Month 7:12, Week 2:4 (Revee/Shavu'ot), Year:Day 5939:189 AM|
Gregorian Calendar: Sunday 5 October 2014
Preparing for Sukkot
The White Funeral & the Echad Bride
With the teshuvah (repentance) season still fresh and lingering in our minds and hearts, and with Sukkot (Tabernacles) just three days away, and with the Ruach (Spirit) very clearly telling me not to let the Ruach haTeshuvah (Spirit of Repentance) simply slip away into forgetfulness but to maintain a healthy level at all times, I bring to you a message I received during the teshuvah (repentance) season about a month ago but which I was led to postpone until now. Consider this to be a last minute 'prep' before Sukkot (Tabernacles).
The Relationship Between Sukkot and Teshuvah
Though the traditional season of Teshuvah (Repentance) ended at Yom haKippurim (Day of Atonements) just a few days ago, repentance itself does not, and so it is my hope that the habit and rhythm of daily teshuvah (repentance) will continue with you throughout the year, and that it translates into the simcha (joy) that is the approaching festival of Sukkot (Tabernacles). It is my purpose to show to you that it is fully integral with all the moedim (appointments) until the Bridegroom finally comes to judge both the living and the dead. Indeed, until we have properly understood and exercised proper scriptural repentance there can be no actual fullness of the Sukkot Anointing at all for the Remnant! I hope by the time we have finished this morning that you will appreciate how the simcha or joy of Sukkot (Tabernacles) is intimately connected to what many erroneously regard as negative and inapproriate for what is also a Wedding Feast.
When the Struggle Ends
Making teshuvah (repentance) is not a religious ritual. And it's certainly not just an annual ritual. Nor is is something that is automatically supposed to occur year after year without end until death makes the ritual impossible to perform. It's something you're supposed to do inside so that finally, when all the protests of the flesh are at an end, you finally consent to Elohim (God) giving you a WHITE FUNERAL.
White and Black Funerals Contrasted
When you have a proper funeral, you inturn a body underground and it rots away. When you bury a loved one, that loved one can't suddenly decide, after he or she finds him- or herself in a casket six feet under, to change his or her mind. True, there are a number of thaumaturgies - people suddenly coming back to life after they died and were put in their coffins, a shocking experience for all concerned, not least the one who suddenly finds himself about to push up daisies. But that isn't what I am talking about. These are, in any case - for for want of a better word - Black Funerals. Those who attend this kind of funeral do not expect the dead to come back to life...at least not until some distant day in the final resurrection. In 'Black Funerals' the bodies decompose, or are incinerated, or are eaten by wild beasts, and Yahweh rebuilds them de novo (totally new) when His Son comes back.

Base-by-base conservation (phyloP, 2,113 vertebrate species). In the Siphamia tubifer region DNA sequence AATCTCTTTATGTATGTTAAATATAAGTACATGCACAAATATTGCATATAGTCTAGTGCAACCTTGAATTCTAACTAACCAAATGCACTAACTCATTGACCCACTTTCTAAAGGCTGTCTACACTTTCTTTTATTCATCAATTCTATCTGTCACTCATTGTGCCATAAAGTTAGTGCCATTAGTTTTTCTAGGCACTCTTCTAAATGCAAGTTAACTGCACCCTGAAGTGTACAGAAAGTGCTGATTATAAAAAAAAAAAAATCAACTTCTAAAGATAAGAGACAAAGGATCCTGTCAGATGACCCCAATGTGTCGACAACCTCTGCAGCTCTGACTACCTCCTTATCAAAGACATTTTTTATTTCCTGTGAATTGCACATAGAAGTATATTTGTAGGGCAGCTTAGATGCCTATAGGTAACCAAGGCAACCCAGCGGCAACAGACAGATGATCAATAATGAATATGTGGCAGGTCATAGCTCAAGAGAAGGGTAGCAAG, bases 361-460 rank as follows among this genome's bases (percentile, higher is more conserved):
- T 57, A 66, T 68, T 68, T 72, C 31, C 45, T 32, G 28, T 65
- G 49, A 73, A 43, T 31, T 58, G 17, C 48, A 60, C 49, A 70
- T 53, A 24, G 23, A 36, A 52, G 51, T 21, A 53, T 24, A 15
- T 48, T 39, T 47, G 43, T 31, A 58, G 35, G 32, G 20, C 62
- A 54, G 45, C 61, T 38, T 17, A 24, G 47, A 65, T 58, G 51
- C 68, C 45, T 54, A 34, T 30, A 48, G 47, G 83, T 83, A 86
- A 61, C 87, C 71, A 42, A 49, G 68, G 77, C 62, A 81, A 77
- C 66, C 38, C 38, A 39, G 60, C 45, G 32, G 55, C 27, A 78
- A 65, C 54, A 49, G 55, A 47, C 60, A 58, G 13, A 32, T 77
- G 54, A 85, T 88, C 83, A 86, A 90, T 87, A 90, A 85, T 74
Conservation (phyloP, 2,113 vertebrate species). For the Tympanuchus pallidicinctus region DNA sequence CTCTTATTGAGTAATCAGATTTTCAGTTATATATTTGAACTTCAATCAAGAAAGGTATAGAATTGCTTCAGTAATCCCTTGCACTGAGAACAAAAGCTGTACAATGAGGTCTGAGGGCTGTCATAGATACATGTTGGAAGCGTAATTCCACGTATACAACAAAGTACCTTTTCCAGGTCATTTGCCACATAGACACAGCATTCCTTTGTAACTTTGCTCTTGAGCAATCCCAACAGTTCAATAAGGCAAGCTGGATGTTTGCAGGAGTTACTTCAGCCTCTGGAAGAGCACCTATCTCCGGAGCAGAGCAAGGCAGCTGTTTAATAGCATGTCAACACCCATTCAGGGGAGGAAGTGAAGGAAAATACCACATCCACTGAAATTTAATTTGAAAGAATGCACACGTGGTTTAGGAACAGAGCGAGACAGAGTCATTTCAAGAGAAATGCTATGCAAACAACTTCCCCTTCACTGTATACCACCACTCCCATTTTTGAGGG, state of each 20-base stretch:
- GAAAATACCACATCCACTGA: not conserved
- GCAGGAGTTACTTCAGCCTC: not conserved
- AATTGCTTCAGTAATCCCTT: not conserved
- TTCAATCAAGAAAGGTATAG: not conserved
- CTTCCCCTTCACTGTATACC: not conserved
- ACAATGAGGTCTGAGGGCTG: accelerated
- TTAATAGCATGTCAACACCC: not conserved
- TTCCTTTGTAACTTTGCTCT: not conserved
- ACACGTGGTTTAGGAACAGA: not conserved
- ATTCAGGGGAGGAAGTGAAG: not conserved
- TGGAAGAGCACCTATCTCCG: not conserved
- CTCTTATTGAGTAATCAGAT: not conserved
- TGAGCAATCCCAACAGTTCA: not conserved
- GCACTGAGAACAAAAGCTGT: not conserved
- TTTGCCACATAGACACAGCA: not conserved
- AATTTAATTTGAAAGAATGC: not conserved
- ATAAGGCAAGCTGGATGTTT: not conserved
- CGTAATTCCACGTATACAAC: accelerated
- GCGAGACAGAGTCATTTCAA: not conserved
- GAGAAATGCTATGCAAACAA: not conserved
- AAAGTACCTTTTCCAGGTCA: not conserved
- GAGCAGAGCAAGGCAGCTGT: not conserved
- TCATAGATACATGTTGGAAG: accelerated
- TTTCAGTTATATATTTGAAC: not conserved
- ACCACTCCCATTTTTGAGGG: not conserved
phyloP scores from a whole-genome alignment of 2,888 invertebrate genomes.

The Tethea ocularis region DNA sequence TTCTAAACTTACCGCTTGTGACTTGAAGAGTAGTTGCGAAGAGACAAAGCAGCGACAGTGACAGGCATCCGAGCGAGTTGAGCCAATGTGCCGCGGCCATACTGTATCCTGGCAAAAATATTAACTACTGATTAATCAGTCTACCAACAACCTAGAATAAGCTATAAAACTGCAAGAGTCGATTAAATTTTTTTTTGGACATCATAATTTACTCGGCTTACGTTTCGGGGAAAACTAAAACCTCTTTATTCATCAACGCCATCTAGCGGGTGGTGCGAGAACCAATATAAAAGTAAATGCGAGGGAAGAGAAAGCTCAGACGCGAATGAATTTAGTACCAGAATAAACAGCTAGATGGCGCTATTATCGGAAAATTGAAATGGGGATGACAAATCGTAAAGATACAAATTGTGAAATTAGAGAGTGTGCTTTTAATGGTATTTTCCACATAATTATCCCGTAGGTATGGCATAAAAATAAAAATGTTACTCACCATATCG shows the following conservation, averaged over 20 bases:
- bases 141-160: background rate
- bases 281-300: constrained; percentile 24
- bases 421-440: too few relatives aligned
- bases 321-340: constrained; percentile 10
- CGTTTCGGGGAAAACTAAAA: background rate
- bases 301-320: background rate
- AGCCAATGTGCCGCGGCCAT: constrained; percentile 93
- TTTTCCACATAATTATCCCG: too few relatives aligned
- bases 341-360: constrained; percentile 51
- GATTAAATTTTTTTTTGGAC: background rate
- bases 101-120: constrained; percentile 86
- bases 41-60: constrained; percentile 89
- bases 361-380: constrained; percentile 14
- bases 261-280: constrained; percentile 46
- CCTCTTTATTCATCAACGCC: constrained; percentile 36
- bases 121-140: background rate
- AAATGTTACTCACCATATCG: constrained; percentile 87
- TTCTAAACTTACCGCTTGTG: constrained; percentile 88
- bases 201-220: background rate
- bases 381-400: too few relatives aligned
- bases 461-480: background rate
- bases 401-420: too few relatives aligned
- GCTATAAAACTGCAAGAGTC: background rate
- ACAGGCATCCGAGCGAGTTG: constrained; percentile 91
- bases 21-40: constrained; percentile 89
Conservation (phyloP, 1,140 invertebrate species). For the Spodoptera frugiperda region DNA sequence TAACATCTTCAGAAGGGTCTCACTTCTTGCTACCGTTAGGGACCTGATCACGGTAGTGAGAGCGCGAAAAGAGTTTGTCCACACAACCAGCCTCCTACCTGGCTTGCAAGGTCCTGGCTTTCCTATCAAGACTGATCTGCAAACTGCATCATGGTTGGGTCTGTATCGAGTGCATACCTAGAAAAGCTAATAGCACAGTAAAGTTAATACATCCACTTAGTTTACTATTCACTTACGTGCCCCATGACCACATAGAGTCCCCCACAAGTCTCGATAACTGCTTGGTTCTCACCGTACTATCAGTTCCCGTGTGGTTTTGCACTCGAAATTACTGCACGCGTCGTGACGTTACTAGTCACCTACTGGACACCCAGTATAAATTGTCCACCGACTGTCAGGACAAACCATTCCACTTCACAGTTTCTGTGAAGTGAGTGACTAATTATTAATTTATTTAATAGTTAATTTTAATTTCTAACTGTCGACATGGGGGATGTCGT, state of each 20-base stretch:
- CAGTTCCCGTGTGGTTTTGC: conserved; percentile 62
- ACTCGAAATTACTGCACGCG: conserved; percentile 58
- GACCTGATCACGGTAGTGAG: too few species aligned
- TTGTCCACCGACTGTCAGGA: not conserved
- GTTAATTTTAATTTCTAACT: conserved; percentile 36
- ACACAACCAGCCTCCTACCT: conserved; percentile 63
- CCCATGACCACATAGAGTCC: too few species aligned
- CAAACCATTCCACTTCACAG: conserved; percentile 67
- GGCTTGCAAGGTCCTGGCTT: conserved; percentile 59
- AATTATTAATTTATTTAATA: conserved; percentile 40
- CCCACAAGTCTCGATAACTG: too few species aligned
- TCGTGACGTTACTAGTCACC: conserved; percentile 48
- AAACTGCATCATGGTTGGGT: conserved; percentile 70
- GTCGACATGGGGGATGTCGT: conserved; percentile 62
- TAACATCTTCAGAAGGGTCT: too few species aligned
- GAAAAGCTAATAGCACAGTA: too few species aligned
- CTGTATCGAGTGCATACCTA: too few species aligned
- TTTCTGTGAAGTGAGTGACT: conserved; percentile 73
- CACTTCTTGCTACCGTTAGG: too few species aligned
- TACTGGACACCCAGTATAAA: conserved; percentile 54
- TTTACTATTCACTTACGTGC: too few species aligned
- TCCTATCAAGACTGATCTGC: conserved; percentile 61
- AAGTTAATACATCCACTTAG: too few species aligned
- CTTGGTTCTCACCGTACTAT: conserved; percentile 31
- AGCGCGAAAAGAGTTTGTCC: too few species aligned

Attending Your Own Funeral
'Black Funerals' we all know about, only too painfully. But I am talking about 'White Funerals', a totally different kind of funeral which most, alas, do not attend even though they are called to attend it. That's right, at a White Funeral you attend your own burial as a witness. Or you pretend you've been to it, or you run away altogether and refuse to attend it.
Not Buried Alone
In a 'White Funeral' you are not, moreover, buried alone. You're buried alongside someone else, the one who had the First White Funeral.
Not a Physical Funeral
As you have probably gathered by now, I am not talking about the death and burial of your physical body. And yet it is just as real as physical death, and arguably more real. It's certainly more important, and unlike physical death, it is, once you have a true vision of it (which you can't until you have allowed yourself to actually go through it), infinitely more desirable.
Both Funerals are Inevitable
The burial or funeral I am speaking of is a burial of the old life of sin. The 'White Funeral' is a spiritual funeral. Just as in a 'Black Funeral' when you physically die, one part of you renmains living albeit it in another dimension and invisible to those left behind in the physical dimension. Physical death is inevitable, and none can escape it, save the blessed few who are transformed in the twinking of an eye if they are alive when Messiah comes again. Spiritual death is also inevitable but in an entirely different way - we are already spiritually dead but remain dead until we attend our White Funeral. As funerals go, then, a 'White Funeral' is completely unlike the 'Black Funerals' that the whole world becomes acquainted with at one point in every soul's life.
Being Made Complete
The apostle Paul talks about 'White Funerals' a lot in an esoteric language that is sometimes hard to grasp. Black Funerals take place when your spirit finally leaves your physical body; White Funerals take place when you make a full and complete Teshuvah (Repentance) and enter into the experience of what could best be described as an entire sanctification - that is to say, the experience of being made complete qadosh or holy or set-apart. A person becomes fully qadosh when they relinquish self-will for the will of Yahweh in their lives.
Using the graphic language and image of a regular, familiar 'Black Funeral', the apostle Paul taught:
Yom haBikkurim as the White Funeral